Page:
And, in compiling the bulleted lists above, it’s clear that I’m pretty blessed and have a lot of fun things to look forward to—should I choose to do them. But I also know that if I call a time-out to regroup, that’s okay, too. Sometimes a little laziness is good for what ails you.
In my last blog, I mentioned that I had started a new job and referenced a quote my daughter had sent me. In part, it said, “Let go of the idea that you must always be who you have always been.” When I read that again today, it stuck me as interesting, because it’s directly tied to the title of this post.
Incidentally, the latter is the title of a book by Marshall Goldsmith. I suspect it’s a good book, but I will confess that I usually only read the cover fly and first chapter of business books. I can usually distill the key message from that (“Who Moved My Cheese?” = People don’t like change. Boom! Done.) And then I move on to something else.
(Incidentally, several people have made a business out of that very skill. I should have capitalized on that sooner.)
The premise of the book from which I took my title is basically referencing the Peter Principle. The fact that you may have had solid skills that contributed to your success at one level in your career may become irrelevant as you move up the next rung on the ladder. I was explaining this concept to a former employee when I left my last position, and the truth of it has smacked me in the face multiple times since I started in my new role.
She’s come undone She didn’t know what she was headed for And when I found what she was headed for It was too late
It’s too late She’s gone too far She’s lost the sun She’s come undone
Undun – The Guess Who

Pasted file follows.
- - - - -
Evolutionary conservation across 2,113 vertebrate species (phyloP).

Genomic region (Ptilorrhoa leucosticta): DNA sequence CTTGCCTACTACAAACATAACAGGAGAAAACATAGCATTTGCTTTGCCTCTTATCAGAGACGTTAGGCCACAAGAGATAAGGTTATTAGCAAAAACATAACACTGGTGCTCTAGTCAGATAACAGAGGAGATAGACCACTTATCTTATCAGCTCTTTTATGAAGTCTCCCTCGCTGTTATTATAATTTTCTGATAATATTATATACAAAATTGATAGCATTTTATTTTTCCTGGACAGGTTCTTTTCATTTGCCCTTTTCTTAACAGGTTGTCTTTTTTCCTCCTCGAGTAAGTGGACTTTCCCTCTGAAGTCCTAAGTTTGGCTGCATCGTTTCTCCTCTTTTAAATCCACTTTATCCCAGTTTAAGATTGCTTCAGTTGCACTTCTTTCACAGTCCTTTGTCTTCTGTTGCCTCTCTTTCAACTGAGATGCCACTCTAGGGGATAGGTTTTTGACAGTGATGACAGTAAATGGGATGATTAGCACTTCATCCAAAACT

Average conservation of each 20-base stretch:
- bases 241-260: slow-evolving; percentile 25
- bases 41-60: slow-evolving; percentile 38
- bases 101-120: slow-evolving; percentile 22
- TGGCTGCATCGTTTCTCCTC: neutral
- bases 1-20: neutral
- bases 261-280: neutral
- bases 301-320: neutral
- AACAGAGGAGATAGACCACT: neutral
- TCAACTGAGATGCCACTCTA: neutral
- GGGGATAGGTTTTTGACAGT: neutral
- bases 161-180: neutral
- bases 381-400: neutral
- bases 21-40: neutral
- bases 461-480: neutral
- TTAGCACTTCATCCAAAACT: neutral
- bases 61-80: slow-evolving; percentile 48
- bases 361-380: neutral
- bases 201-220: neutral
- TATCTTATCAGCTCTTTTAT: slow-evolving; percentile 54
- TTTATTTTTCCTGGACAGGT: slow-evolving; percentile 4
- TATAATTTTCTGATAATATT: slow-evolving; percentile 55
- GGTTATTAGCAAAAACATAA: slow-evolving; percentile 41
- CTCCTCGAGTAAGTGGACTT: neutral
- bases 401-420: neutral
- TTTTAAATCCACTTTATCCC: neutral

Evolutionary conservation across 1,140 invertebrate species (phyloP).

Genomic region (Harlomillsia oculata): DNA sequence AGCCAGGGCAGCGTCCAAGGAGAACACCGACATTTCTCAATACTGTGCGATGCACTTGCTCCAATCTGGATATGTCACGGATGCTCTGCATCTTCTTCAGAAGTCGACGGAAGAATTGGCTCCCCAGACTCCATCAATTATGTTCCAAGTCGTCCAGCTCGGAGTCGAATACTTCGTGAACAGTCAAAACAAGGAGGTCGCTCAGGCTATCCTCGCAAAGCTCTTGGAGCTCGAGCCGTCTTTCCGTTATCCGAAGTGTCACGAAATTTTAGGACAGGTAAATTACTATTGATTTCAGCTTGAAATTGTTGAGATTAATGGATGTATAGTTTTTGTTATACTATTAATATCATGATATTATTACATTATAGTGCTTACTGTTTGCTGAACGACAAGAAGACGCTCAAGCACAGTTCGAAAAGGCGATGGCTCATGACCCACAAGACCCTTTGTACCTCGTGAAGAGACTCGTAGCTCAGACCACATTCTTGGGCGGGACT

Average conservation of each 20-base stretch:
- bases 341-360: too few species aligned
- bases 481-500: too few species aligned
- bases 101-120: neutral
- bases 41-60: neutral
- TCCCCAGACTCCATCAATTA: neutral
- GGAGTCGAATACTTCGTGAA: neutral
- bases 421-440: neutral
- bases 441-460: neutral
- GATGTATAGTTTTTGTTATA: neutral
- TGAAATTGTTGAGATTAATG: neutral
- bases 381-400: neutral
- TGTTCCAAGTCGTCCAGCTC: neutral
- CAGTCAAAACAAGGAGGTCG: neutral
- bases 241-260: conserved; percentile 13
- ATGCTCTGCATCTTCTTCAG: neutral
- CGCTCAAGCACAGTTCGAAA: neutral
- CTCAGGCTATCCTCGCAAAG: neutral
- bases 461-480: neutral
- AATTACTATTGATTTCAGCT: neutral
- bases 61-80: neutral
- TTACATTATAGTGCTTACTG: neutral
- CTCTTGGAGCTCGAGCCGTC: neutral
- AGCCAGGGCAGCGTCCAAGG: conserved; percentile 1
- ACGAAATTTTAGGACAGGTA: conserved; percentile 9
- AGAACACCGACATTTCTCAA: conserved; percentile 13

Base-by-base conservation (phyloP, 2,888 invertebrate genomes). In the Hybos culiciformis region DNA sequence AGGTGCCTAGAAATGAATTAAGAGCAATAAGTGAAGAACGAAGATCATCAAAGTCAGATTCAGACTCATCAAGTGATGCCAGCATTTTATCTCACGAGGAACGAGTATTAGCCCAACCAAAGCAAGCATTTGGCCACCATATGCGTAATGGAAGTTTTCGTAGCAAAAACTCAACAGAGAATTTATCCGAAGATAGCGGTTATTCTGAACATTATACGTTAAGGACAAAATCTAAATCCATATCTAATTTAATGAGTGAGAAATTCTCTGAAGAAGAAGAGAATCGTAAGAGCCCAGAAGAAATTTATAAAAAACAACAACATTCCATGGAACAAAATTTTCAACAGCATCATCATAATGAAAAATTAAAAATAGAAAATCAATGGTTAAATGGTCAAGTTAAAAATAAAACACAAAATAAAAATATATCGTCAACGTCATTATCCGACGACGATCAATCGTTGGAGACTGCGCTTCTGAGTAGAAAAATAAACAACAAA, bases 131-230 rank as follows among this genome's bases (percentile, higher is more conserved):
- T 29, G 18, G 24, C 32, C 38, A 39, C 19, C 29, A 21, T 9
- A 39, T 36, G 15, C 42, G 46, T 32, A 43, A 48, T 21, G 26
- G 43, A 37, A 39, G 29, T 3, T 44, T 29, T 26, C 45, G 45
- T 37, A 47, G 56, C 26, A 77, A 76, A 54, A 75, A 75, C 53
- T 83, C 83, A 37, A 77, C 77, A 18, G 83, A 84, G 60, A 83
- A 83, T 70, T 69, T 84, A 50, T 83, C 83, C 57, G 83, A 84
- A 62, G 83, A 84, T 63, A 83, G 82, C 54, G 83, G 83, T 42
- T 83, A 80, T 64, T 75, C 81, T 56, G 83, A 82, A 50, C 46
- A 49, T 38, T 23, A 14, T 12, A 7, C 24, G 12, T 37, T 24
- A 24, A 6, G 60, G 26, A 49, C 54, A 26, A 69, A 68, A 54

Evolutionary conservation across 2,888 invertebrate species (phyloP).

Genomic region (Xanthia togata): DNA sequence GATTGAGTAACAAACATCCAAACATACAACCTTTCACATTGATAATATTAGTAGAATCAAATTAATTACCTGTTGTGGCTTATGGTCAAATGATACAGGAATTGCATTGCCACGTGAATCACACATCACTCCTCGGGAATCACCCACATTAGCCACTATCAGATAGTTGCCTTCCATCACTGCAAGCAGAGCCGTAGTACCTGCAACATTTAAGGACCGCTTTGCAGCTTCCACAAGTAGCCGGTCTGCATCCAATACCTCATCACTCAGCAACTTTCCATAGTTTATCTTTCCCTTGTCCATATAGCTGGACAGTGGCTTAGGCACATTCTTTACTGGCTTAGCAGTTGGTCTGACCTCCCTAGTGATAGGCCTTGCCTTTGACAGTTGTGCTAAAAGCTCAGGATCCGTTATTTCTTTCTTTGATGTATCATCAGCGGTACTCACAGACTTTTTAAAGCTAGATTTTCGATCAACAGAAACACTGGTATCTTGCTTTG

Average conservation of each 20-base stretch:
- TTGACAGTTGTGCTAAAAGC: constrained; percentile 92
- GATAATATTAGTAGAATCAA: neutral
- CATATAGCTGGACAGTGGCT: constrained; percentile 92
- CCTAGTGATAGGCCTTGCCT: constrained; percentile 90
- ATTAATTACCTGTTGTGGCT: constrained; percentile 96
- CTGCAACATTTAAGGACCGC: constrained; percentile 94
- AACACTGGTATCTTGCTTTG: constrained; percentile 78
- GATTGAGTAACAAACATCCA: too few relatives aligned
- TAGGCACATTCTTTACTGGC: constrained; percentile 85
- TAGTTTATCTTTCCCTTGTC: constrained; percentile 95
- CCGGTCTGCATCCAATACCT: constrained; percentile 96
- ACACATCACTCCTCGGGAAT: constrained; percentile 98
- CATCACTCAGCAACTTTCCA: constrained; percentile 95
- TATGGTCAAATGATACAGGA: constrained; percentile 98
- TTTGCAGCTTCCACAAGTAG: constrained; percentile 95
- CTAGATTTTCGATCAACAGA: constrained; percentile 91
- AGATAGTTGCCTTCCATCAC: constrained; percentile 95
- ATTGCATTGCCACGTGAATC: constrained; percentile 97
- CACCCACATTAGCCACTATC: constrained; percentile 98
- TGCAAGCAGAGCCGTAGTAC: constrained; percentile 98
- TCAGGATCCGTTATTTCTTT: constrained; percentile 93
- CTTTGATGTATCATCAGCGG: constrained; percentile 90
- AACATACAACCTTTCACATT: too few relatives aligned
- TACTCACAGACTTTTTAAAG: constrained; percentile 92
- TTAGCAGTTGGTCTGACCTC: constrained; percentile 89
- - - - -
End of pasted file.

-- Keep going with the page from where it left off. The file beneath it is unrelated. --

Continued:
I’ve been in Marketing for ages, and I’ve led marketing teams and have been the lead marketer in the organization—all at previous companies. But each of those instances evolved over time so I knew solidly what I was doing.
With my new job, I became the lead of an existing (and somewhat dysfunctional) system. Lots of new people in a matrixed organization. I love the company. The people are friendly and competent, but the company itself is in a growth-plus-plus-plus mode in a booming industry, and all of that adds up to a very frenetic pace and high expectations that I am struggling to adjust to.
Let me be clear, here, I have never been a laid-back coworker. You can ask KitKat or any of my former colleagues, I work very hard and intensely with little time for chit-chat around the water cooler. I usually skip lunch or grab a handful of nuts while reviewing something. That’s my natural work mode, and although I’ve sometimes been criticized for not being “social” enough, it’s worked well for me. When I shut down from working, I’m usually able to turn it all off and enjoy the other aspects of my life.
When I started my new role, there was a several month backlog of work to be done and a couple of years’ worth of unmet expectations on top of that. I’ve been challenged to get on top of things and get some functioning processes in place. None of the marketing tasks themselves have challenged me—after nearly 30 years, I should know what I’m doing—but the politics, expectations and lack of resources are much harder to navigate. Consequently, my work days are even more intense (to the point where I haven’t taken a lunch break since I started and am afraid to schedule an overdue doctor’s appointment due to it messing up my work week). And I never shut off. Evenings and weekends, I’m either working or worrying about work. It’s not healthy and I know it’s not sustainable.
KitKat has been a tremendous help in reminding me that I’m still new and will get things under control once I better understand the company and its people. But I still have moments of despair where I worry that I’ve made a terrible mistake. KitKat’s in a similar boat, but with school-age kids that need to be factored in to the picture as well. I admire her ability to carve out little moments for recharging with her friends.
The situation actually reminds me of a post KitKat authored at one point, “Learning to Live in the Maybe”…although that’s not the lesson before me. My lesson is “Learning to Live with the Undone.”
This is not an easy thing for a Type A control freak. Marketing by nature is a discipline where you are never “done”…. Your work is only limited by your imagination and skill and time—not dollars and people. You can always crank out another social media post or write another case study. Even an organization with ZERO budget can do SOME marketing if they have a clever enough staff. That’s why I have always been attracted to it and I’ve always been okay that there was more I could be doing. But that’s different than leaving IMPORTANT things UNDONE. And that’s what I need to embrace now.